Rep. Deb Haaland: Native American Women Are Paid Far Less Than White Men-- Here’s A Way To Fix It. This article, written by Congresswoman Deb Haaland, discusses how Sept. 23rd marked Native American Equal Pay Day, meaning that a Native woman has to work 22 months to earn what a white man did in 12 months. She discusses how Native women’s pay disparity is second only to Latinx women, and how Native women are even murdered at 10 times the national average and inaction on pay inequality only keeps these Native women in violent or dangerous situations. Haaland further details how her ideas to fix the pay inequality will help Native women become financially secure and independent, and thus escape violence. // CNBC
Walmart Stops Selling E-Cigarettes In U.S. As Reports Of Vaping Related Deaths Soar. Walmart has recently announced they will no longer sell any electronic cigarettes or electronic devices containing nicotine in their U.S. stores in response to recent deaths of teenagers that could be related to using different vape products. // RT
3M Halting Some Work In Alabama For Environmental Reasons. 3M is facing some lawsuits over pollution in a plant in Decatur, Alabama. The public in Decatur has concerns that 3M is polluting substances known as PFAS, which the company has already settled claims about in other states. // STAR TRIBUNE
MORE CONTEXT: To learn more about 3M's attempts to avoid accountability related to PFAS, check out this really great episode of Bloomberg Technology's Decrypted podcast: The Cancer-Linked Chemical In America’s Tap Water
130 Banks Holding USD 47 Trillion In Assets Commit To Climate Action and Sustainability. On September 22nd, 130 leading banks and the United Nations launched the Principles for Responsible Banking, which commits them to strategically aligning their business practices with the goal of the Paris agreement on Climate Change and Sustainable Development Goals. The principles are based on a framework that defines clear accountability and requires each bank to publish their 2w and set goals to specific targets. // UN ENVIRONMENT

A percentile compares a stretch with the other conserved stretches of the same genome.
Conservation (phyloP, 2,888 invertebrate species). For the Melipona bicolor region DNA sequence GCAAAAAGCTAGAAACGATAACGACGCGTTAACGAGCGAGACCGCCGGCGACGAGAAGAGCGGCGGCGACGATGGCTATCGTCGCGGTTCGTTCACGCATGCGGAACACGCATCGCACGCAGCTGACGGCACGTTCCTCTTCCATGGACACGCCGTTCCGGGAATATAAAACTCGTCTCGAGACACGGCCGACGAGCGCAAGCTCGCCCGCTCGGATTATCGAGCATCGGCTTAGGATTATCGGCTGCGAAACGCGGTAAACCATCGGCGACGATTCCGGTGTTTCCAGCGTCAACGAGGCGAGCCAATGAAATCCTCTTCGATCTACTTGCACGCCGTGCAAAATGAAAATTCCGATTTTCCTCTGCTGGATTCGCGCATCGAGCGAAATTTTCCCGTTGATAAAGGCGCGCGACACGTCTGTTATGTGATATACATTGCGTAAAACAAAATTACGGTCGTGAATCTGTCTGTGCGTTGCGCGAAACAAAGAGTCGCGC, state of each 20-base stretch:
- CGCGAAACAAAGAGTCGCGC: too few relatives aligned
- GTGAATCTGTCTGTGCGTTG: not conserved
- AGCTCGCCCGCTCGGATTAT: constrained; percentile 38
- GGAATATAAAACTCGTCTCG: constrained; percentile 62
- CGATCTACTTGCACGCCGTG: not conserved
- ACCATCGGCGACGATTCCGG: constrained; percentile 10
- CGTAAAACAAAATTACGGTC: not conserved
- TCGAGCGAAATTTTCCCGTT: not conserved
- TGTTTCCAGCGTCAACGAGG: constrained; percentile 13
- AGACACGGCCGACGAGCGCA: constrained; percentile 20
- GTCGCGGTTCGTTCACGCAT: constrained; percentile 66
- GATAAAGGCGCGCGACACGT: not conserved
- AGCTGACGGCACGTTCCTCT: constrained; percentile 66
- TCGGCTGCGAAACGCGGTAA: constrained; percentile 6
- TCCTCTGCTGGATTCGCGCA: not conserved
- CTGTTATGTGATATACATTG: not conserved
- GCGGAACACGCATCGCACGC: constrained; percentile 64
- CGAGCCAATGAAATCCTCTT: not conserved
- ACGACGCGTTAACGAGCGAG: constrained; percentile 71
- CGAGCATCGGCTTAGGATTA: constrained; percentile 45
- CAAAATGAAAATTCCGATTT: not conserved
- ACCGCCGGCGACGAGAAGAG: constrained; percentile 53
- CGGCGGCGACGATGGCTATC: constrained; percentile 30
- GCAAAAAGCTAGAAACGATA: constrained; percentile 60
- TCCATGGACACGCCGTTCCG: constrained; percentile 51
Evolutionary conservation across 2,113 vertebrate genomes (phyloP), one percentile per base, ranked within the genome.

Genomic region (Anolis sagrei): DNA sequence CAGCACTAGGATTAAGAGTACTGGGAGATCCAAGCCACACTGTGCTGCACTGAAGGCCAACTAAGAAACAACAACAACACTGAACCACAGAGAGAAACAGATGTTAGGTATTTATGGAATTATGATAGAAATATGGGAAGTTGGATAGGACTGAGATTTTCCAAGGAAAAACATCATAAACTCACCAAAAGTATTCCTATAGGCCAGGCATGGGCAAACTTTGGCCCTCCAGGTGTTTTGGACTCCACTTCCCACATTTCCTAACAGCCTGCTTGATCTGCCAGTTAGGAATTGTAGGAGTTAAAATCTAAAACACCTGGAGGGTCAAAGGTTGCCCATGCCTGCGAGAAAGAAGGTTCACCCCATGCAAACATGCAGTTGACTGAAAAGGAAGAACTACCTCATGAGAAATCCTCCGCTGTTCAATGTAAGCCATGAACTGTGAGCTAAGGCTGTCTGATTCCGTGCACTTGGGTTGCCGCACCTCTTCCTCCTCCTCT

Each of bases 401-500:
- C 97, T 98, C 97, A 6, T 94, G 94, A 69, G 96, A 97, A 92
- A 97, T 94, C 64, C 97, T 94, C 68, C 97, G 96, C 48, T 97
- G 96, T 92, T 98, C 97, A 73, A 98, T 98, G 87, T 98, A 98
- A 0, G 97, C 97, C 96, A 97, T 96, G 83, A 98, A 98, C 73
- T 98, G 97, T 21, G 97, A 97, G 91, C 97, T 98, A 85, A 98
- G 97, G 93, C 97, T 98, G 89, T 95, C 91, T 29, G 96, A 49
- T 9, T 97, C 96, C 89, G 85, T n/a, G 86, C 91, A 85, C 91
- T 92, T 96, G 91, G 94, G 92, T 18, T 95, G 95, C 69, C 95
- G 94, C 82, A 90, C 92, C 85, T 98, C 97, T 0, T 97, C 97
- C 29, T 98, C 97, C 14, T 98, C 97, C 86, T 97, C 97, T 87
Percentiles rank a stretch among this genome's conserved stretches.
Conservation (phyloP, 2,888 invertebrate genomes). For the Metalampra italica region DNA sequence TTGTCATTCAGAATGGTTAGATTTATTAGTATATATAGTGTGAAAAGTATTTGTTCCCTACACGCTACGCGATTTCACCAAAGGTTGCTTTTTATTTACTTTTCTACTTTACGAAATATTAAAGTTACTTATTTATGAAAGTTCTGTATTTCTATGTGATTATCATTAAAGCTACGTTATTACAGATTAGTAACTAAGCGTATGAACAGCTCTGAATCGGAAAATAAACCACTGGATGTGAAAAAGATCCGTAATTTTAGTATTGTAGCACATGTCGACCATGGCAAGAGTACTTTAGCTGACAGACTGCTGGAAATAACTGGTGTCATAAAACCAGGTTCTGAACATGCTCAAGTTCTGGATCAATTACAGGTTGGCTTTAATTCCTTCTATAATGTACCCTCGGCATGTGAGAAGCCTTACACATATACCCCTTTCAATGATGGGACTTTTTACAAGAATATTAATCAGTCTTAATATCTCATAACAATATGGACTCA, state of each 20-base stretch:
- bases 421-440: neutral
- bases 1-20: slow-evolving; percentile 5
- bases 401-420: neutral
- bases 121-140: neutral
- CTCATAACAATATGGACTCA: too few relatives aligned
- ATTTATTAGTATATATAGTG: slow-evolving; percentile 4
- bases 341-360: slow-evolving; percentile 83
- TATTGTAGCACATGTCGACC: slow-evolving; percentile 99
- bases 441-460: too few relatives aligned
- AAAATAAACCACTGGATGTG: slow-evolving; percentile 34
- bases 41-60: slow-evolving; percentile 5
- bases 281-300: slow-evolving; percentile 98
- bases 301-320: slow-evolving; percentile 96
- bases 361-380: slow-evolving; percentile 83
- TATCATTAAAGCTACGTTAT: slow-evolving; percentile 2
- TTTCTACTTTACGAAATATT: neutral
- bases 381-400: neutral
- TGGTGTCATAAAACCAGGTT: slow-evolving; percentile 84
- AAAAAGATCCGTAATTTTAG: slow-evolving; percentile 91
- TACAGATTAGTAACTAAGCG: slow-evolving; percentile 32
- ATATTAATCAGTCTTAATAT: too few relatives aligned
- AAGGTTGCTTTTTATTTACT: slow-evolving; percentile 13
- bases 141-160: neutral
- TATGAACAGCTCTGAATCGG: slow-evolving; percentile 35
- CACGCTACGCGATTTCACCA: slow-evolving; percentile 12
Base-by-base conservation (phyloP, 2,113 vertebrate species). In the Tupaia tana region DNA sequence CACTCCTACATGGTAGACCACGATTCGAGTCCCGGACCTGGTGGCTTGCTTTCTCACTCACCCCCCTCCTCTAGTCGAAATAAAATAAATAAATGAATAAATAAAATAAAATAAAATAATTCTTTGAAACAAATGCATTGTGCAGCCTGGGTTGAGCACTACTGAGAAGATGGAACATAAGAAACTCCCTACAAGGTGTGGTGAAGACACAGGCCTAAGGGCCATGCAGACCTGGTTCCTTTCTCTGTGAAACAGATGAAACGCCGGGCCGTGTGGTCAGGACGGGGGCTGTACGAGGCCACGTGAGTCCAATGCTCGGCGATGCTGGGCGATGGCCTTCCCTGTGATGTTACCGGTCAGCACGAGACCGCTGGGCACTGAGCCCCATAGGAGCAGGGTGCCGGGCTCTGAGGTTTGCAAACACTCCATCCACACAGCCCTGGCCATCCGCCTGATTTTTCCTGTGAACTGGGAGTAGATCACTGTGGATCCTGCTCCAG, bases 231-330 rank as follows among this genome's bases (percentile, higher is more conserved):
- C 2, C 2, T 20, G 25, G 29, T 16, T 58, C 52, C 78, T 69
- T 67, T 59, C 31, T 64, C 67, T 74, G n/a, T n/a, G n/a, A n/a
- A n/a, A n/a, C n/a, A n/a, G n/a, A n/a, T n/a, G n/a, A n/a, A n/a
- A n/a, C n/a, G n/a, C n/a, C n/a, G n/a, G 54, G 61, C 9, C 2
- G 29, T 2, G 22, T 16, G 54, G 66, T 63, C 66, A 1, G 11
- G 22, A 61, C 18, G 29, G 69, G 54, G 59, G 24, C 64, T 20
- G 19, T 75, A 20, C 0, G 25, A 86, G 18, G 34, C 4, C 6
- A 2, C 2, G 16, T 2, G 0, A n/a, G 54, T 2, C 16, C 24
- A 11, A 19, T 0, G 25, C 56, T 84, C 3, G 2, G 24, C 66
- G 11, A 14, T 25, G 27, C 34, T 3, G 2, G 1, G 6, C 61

Lloyd’s Reveals Depth Of Sexual Harassment Culture. After an independent survey showed that 8% of employees at Lloyds of London have seen sexual harassment in the workplace within the past 12 months, they have reportedly announced that they will be launching a gender balance plan with set targets to improve working conditions, as well as publish new standards of conduct and implement an advisory board to help change the company culture. This comes after many complaints from female employees within the company of experiencing sexual harassment from the male employees, and even more complaints of alcohol consumption during work hours. // BBC
Model Stages Silent Protest on Gucci Catwalk Over Straitjacket Designs. A model who walked in Gucci’s Milan Fashion Week show on Sunday, which received controversy for its use of straitjacket like designs, engaged in silent protest while walking down the runway for Gucci by writing “Mental health is not fashion” on their palms and holding them up. They, along with other models who were in the show, have since donated a portion of the wages earned from the show to mental health charities. // BBC
This week's headlines were curated by ABL's intern, Lora, with GIFs from yours truly.